11. 11. “The Pardoner’s Tale”Pgs. 244-249<br />1) Lot – The Biblical character who daughters got him drunk and “ground corn” with him<br />2) Herod – The Biblical character who was drunk when he ordered the beheading of John the Baptist<br /> * Seneca says there is no difference between a drunkard and a madman, except that madness lasts longer<br />~ “O gluttony, our first distress!”<br />The Pardoner says it was gluttony that got Adam thrown out of Paradise (again?)<br />He says if we knew all of the problems associated with gluttony, we would be more temperate in our eating and drinking:<br />
  12. 12. “The Pardoner’s Tale”Pgs. 244-249<br /> ~ “O thou belly! Stinking pod Of dung <br /> and foul corruption, that canst send<br /> Thy filthy music forth at either end,”<br />Some people go to great lengths to eat the best foods and to satisfy a “lascivious appetite.”<br />~ “Be sure a man whom such a fare entices<br /> Is dead indeed, though living in his vices.”<br />Wine has been the cause of many problems<br />* Look at what happened to Sampson<br />~ “Drunkenness is the very sepulchre<br /> Of human judgement and articulation.”<br />
  13. 13. “The Pardoner’s Tale”Pgs. 244-249<br />The Pardoner says all of the noble acts and great victories in the Old Testament were won in “abstinence” and in “prayer”<br />We are given examples of two people:<br /> 1) Attila the Hun - He died in his sleep<br /> 2) Lemuel- King of Massa whose mother told him kings should not drink for they will forget the law and rob people of justice<br />The Pardoner goes on to talk about the dangers of gambling<br />He says gambling is the cause of many other sins like: lies, stealing, murder, etc. while it ruins your reputation<br />~ “A common gambler is a nasty name.”<br />
  14. 14. “The Pardoner’s Tale”Pgs. 244-249<br />The Pardoner says a gambler is not fit to be a leader. Examples are given of:<br /> 1) Stilbon – Ambassador from Sparta; he refused to negotiate with gamblers from Corinth<br /> 2) King Demetrius – Given a pair of dice by the king of Parthia (it was to show scorn)<br />The Pardoner goes on to talk about swearing and perjury:<br /> ~ “Look at the third where it is written plain ‘Thou shalt not take the name of God in vain.’ <br /> You see He has forbidden swearing first; Not murder,” <br />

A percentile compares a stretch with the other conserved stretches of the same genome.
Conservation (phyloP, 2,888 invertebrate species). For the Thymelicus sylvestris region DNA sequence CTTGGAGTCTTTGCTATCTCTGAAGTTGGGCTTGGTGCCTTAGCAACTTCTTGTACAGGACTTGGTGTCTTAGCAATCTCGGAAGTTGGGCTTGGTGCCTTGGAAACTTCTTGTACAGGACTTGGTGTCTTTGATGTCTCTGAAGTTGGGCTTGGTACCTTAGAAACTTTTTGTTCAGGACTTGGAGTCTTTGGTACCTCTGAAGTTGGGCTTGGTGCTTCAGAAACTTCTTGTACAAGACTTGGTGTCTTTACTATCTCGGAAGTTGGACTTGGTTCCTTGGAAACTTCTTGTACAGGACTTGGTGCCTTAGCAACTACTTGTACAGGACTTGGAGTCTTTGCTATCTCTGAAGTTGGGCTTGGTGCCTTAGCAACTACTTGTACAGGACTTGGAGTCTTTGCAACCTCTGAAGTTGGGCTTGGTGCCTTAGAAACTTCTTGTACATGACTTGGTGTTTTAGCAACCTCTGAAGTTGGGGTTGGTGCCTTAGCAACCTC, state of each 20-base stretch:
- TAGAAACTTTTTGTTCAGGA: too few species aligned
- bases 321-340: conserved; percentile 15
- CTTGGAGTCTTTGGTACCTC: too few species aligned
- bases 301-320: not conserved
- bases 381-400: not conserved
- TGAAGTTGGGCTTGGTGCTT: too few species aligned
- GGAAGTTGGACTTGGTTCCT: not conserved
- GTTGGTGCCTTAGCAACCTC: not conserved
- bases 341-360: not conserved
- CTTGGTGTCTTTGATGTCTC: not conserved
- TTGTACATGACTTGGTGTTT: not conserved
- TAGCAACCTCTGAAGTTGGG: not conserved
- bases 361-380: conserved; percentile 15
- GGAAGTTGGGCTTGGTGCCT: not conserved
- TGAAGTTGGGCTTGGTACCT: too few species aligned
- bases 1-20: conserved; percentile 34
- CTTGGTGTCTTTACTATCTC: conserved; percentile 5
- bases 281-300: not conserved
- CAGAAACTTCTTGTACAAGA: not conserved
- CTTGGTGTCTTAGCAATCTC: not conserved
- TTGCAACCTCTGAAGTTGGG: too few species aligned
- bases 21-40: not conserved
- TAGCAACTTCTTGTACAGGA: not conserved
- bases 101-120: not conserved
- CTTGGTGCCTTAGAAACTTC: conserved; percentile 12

15. 15. “The Pardoner’s Tale”Pgs. 244-249<br /> ~ “Vengeance on him and all his house shall fall <br /> That swears outrageously, or swears at all.”<br />The Pardoner says the fruit of gamblers is: <br /> ~ Perjury<br /> ~ Rage<br /> ~ Homicide<br /> (These come about as a product of gambling)<br />
  16. 16. “The Pardoner’s Tale”250-254<br />
  17. 17. “The Pardoner’s Tale”Pgs. 250-254<br />Finally, the Pardoner gets back to the tale<br />The rioters are in a bar when a funeral procession goes by<br />They ask the tavern-boy to go see who had died; he already knew<br />It was a friend of the rioters who died of the plague last night (many have died in this current outbreak)<br />The rioters are warned by the tavern-boy and the publican to be careful because Death takes anyone at anytime<br />The three rioters make an oath to stick together, be brothers, and to defeat Death<br /> * Remember: The Pardoner spoke earlier about how one sin can lead to other sins<br />
  18. 18. “The Pardoner’s Tale”Pgs. 250-254<br />On their way to the village spoken of by the publican, the rioters encounter an old man dressed in old, ragged clothing<br /> * Scholars have interpreted this character to represent:<br /> ~ The Devil<br /> ~ The Grim Reaper or The personification of death<br /> * Personification – When a non-human entity takes on the traits of a human being.<br />The old man says he has been searching all over the world for someone who would exchange ages with him<br />
  19. 19. “The Pardoner’s Tale”Pgs. 250-254<br />The old man says death will not take him<br />The three rioters treat him poorly<br />The old man says:<br /> ~ “Do no more harm to an old man than you, being now young, would have another do when you are old”<br />The rioters accuse the old man of being a spy for Death<br />The old man tells the rioters he left Death under a tree<br /> ~ “To find out Death, turn up this crooked way Towards that grove, I left him there today under a tree, and there you’ll find him waiting.”<br />